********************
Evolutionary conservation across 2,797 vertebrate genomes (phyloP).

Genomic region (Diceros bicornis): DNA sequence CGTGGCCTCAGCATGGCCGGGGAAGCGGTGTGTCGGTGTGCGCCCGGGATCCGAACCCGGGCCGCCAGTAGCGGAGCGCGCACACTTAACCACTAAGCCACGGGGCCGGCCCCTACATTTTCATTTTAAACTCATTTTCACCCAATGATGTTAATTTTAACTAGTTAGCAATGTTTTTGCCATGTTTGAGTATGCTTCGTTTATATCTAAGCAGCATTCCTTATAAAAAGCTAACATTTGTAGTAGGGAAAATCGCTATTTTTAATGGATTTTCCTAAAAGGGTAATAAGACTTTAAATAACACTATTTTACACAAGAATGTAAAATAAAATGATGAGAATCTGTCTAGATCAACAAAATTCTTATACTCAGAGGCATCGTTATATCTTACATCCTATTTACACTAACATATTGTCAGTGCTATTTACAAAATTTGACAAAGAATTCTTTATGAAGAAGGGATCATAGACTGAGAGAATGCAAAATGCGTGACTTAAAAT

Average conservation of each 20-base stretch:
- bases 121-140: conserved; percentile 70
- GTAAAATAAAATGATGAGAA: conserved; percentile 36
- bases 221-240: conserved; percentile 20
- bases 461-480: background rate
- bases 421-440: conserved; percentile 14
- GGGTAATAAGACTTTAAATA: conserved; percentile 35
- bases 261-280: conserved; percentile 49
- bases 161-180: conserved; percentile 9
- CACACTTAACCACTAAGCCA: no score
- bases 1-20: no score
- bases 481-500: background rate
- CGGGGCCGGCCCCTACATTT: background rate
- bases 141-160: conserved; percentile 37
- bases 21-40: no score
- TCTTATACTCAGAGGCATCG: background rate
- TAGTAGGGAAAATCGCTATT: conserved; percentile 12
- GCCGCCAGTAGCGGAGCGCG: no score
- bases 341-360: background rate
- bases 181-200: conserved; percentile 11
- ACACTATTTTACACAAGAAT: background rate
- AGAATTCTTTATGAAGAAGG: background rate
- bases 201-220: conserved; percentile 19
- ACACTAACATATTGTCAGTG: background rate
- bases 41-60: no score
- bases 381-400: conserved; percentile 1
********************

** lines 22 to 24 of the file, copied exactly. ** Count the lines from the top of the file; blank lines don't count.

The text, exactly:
- bases 181-200: conserved; percentile 11
- ACACTATTTTACACAAGAAT: background rate
- AGAATTCTTTATGAAGAAGG: background rate